Answer ... The enforcement of foreign and domestic judgments in Italy can be tricky. Difficulties in locating the debtor’s assets, a complex procedural framework and lengthy enforcement proceedings are the most common sticking points. While the most appropriate actions to ensure smooth enforcement should be assessed on a case-by-case basis, here are a few tips.
A good rule of thumb is to plan ahead. It is advisable to assess where the debtor’s assets are located before filing the lawsuit.
If a creditor has reasonable grounds to believe that the debtor could jeopardise enforcement of a judgment, it may seek interim or conservatory measures, regardless of which court has jurisdiction on the merits.
Furthermore, Italian law provides for remedies allowing a creditor to have an act declared ineffective insofar as it was carried out by a debtor with the purpose of diminishing its assets by passing them on to a third party. Articles 2901 and 2929-bis of the Italian Civil Code offer remedies in this respect.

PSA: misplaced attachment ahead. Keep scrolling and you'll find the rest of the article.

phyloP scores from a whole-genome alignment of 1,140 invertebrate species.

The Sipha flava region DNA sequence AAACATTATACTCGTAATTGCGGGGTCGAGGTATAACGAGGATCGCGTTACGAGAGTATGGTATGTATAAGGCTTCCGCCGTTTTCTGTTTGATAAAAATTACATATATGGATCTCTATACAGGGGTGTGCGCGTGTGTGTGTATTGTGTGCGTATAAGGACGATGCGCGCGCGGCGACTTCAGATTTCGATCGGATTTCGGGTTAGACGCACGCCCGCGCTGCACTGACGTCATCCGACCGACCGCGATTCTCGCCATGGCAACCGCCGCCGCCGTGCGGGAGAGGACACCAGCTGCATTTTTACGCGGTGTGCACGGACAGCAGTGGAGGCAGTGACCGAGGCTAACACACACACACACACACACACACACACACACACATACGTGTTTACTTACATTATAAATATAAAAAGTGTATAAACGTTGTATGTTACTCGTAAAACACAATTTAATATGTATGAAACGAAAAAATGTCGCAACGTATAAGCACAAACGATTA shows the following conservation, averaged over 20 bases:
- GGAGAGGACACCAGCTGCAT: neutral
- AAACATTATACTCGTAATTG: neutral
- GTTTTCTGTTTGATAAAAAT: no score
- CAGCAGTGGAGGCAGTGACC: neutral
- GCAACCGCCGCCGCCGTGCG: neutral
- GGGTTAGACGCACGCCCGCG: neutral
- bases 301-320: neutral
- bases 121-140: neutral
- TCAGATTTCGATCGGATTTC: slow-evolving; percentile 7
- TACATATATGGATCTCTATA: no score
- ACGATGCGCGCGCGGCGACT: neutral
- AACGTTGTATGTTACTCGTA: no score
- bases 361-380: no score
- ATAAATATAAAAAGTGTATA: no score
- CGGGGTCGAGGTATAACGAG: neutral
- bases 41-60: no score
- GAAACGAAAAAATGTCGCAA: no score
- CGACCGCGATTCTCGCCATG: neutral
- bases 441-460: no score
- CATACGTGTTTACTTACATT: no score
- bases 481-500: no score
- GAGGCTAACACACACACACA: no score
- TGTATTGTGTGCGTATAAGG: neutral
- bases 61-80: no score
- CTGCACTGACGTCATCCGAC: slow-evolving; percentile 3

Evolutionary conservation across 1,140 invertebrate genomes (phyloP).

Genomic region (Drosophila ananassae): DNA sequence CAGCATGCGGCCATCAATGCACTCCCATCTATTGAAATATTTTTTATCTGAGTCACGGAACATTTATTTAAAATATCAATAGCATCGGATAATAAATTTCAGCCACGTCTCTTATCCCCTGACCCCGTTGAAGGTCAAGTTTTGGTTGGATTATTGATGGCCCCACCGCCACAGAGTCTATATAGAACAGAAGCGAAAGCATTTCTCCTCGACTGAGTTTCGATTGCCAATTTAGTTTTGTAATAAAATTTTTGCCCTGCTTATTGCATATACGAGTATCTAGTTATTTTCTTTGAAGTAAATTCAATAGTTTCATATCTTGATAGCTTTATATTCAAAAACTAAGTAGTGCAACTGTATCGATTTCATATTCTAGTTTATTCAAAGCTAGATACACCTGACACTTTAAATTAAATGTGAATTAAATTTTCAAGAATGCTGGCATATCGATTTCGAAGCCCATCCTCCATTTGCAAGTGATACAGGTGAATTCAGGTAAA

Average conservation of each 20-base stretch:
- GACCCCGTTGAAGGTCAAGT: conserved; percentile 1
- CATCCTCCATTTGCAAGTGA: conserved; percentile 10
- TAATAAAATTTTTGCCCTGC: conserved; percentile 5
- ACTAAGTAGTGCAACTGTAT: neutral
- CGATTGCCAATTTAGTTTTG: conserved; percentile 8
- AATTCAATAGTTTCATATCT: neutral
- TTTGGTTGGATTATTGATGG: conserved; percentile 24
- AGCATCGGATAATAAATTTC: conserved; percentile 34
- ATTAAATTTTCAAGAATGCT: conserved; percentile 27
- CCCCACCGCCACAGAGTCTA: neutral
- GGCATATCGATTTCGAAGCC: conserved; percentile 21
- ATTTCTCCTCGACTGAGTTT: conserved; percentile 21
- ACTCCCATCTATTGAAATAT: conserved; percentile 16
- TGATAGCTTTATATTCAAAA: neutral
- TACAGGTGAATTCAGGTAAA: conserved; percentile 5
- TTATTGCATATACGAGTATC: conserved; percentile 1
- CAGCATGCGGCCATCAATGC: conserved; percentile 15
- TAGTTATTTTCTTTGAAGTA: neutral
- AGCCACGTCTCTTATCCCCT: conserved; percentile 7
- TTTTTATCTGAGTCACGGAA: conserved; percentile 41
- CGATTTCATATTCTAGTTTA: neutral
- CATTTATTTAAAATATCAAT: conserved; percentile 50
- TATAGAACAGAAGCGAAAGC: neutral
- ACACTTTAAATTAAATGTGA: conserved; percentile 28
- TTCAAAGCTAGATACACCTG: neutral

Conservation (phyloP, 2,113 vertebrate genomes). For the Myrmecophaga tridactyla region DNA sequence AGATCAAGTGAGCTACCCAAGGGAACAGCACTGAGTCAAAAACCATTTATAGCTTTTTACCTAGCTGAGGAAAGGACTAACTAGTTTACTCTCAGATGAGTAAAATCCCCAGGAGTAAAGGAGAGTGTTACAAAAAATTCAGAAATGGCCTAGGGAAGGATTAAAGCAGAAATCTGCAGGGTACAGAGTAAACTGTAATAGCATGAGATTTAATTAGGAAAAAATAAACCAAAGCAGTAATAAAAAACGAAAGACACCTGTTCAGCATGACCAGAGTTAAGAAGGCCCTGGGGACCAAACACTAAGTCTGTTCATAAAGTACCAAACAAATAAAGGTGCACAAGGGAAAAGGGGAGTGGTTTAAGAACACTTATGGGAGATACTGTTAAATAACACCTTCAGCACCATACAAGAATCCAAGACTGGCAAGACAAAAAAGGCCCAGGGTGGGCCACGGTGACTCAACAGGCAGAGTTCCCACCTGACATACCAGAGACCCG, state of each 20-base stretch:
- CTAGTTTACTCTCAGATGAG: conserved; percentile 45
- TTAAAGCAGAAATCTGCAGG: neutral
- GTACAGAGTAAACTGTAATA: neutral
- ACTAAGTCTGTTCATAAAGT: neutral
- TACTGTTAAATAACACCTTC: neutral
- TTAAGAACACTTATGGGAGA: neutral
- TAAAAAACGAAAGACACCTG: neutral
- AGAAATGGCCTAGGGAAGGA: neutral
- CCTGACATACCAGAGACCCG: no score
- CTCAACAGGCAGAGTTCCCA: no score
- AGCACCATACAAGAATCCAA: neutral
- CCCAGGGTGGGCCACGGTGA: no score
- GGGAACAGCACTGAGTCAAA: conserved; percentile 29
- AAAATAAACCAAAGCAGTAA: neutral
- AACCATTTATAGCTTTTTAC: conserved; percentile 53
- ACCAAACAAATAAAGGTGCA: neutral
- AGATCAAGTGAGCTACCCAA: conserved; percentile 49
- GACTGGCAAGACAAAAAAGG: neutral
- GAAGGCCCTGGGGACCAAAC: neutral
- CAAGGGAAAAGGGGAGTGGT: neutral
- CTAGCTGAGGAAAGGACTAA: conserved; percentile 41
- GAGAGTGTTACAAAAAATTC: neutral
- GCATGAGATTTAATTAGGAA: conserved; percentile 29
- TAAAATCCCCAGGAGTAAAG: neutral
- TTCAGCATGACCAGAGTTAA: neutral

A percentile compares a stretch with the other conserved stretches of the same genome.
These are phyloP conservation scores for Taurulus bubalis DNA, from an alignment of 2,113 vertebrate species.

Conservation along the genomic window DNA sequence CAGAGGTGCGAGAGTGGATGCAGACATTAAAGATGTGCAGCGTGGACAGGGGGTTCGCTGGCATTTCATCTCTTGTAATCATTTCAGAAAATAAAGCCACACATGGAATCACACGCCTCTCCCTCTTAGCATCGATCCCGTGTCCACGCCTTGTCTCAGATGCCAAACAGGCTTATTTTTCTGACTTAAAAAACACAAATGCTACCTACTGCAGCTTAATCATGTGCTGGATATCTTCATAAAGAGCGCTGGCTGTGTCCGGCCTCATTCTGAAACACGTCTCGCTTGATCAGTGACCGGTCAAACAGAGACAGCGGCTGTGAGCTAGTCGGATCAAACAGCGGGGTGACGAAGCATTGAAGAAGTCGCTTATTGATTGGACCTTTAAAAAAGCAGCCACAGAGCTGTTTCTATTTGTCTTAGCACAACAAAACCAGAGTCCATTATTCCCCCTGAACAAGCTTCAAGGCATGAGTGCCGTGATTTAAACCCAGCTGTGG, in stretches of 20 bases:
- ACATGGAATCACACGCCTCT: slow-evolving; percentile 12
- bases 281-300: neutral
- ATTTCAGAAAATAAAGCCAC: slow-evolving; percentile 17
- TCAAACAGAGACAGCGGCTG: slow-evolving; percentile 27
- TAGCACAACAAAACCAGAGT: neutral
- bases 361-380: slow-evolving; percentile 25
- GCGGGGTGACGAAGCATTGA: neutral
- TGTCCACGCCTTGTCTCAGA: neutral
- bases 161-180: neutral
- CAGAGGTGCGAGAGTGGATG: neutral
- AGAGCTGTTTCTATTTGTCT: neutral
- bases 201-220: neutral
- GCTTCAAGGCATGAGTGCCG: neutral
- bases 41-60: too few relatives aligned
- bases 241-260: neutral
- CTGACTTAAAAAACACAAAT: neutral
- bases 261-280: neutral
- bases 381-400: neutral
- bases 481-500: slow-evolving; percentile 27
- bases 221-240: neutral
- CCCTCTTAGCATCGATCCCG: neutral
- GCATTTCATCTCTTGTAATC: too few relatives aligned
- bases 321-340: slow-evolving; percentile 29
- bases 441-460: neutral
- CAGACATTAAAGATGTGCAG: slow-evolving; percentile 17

As regards the search for the debtor’s attachable assets, a useful tool has been provided by Article 496-bis of the Italian Code of Civil Procedure, which allows a creditor to access the databases of public authorities in order to search for the debtor’s assets.